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Mysuru: Pelicans flock to Kokkare Bellur a week ahead of schedule

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The Times Of India
10th October, 2019 05:30 IST

MYSURU: Christmas may not come early this year, but pelicans have started arriving at the Kokkare Bellur Lake in Mandya a week ahead of schedule, much to the delight of birdwatchers, ornithologists and conservationists in the Old Mysore region.

The Kokkare Bellur Pelicanry rests on the banks of the River Shimsha, the foamy waters of which lap at its edges. A thickly wooded sanctuary, the pelicanry in Maddur taluk in Mandya district, has for long been a haunt of spot-billed pelicans.

The pelicanry in neighbouring Mandya district is part of Indian Bird Conservation Network (IBCN). In the past few days, residents of Kokkare Bellur have spotted nearly 100 pelicans in the village. The Kokkare Bellur Lake is one of the 21 breeding sites for migratory birds across the country. Every year, pelicans and several other species of birds sojourn at the lake for the winter. The pelicans, however, have created for themselves a special place in the hearts of the villagers, who eagerly anticipate their arrival year after year, and take a keen interest in their protection.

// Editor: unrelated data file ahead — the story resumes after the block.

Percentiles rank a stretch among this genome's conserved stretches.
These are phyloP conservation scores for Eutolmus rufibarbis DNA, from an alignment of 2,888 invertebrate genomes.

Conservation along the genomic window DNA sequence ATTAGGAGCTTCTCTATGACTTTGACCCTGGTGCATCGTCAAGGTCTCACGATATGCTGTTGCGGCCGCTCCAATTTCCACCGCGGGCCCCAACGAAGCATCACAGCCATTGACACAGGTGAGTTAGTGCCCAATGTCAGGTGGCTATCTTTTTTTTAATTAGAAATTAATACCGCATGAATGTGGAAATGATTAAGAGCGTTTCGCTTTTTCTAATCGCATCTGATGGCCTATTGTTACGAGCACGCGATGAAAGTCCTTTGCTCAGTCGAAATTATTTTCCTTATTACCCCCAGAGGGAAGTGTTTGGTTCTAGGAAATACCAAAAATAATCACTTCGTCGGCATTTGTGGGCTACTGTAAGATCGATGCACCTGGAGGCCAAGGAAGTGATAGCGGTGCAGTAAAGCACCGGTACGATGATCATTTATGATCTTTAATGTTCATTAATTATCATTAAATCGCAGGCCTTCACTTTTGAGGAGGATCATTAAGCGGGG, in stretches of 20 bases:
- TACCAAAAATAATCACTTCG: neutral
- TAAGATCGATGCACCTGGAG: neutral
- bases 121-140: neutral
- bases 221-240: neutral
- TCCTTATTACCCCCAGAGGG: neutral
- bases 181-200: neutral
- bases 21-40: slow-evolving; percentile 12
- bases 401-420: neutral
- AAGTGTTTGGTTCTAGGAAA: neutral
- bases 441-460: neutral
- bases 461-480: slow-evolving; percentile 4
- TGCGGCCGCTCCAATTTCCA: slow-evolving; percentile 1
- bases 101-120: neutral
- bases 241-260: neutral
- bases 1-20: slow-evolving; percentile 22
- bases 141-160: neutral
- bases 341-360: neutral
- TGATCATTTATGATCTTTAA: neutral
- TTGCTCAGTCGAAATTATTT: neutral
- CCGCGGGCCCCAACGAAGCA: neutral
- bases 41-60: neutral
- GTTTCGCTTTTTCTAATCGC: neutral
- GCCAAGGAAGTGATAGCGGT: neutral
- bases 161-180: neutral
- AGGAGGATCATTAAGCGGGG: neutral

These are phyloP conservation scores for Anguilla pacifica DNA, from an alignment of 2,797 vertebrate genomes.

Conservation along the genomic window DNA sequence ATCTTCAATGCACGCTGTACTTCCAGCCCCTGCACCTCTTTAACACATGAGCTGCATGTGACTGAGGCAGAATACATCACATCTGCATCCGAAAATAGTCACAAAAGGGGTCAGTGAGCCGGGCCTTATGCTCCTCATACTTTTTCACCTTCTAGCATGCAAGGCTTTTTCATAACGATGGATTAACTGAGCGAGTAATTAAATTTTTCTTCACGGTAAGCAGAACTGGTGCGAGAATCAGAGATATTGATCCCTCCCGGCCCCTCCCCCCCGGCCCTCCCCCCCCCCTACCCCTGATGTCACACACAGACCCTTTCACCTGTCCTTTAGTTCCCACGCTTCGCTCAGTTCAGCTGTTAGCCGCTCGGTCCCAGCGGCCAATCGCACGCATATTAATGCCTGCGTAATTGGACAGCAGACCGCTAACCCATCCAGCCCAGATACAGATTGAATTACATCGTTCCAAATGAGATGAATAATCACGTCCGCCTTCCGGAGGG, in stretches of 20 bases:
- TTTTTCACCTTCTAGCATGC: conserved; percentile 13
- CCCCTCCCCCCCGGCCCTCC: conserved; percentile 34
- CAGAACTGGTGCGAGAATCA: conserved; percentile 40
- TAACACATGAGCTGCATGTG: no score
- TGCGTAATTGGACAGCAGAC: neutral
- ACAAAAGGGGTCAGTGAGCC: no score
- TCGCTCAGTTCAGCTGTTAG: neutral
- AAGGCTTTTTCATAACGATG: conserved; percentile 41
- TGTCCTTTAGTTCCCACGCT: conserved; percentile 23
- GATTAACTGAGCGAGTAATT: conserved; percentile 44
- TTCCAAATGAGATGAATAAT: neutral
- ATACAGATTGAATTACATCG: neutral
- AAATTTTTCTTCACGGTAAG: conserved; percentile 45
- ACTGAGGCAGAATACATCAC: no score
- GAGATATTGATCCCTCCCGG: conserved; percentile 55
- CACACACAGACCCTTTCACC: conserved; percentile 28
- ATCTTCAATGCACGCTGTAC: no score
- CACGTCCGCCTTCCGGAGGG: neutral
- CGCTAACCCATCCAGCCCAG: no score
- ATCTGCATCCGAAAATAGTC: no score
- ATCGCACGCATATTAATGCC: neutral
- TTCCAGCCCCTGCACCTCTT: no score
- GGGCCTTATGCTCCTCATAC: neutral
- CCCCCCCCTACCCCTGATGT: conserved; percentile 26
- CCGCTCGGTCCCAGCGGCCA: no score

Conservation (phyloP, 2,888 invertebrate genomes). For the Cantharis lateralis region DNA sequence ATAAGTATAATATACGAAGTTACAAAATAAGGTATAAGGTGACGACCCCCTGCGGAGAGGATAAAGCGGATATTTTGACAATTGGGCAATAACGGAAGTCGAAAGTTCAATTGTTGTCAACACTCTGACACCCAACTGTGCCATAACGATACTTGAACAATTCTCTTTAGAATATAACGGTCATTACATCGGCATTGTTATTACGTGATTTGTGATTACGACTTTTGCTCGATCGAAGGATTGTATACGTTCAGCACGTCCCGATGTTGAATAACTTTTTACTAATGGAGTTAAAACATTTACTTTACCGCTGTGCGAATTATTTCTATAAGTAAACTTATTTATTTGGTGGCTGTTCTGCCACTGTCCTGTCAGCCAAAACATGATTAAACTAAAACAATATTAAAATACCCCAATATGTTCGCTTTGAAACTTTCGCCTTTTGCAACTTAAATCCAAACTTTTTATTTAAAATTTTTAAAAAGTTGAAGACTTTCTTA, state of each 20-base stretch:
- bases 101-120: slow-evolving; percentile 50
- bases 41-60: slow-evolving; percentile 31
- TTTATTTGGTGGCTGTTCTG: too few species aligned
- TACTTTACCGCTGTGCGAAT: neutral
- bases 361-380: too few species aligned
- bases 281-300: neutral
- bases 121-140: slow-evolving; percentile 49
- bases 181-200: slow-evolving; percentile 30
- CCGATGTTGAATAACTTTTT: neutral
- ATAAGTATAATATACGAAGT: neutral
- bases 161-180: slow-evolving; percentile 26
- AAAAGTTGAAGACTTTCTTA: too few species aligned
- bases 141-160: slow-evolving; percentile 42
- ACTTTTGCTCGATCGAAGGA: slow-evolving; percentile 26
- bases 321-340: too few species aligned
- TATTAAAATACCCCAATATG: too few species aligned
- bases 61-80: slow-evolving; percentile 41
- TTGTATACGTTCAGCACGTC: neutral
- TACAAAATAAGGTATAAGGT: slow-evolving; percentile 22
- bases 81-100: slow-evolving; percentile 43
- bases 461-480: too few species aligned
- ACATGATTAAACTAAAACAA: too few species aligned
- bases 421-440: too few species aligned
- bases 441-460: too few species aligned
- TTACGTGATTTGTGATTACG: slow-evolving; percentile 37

For birdwatchers, catching a glimpse of the pelicans’ unannounced descent from the lower reaches of the sky, followed by a looping swoop inches above the stillness of the lake’s waters, before soaring away into the distance having poached unsuspecting fish in their baggy throats is a spectacle of nature that they wait with bated breath. However, it is the involvement of the locals that has kept this annual rite of nature alive: At the request of the forest department, the villagers have agreed to neither prune the branches of the trees in Kokkare Bellur nor fell any of them to ensure that the winged wonders of nature return the following year. Moreover, the forest department compensates the villagers for any loss of crops they may sustain owing to the presence of birds in Kokkare Bellur.

The pelicans generally tend to leave India with the onset of the monsoon.

Head of the Kokkare Belluru Pelican Conservation Group B Linge Gowda confirmed that around a 100 pelicans had already nested at the lake. “Generally, the birds start arriving here around October 17 but they have started flocking to the lake a week in advance. I think that the whole village will be filled with pelicans and painted storks by January 2020,” Gowda told TOI.

Shadow of death looms large

However, in what has been a disturbing trend, nearly 100 pelicans have died at Kokkare Bellur Lake over the past three years, leaving both forest department officials and conservationists heartbroken. Although roundworms or nematodes found in the bellies of the pelicans are reported to be the cause of their death, experts and ornithologists from various laboratories in the state have collected water from the lake and are examining it thoroughly to ascertain the exact reason behind the death of the migratory birds.

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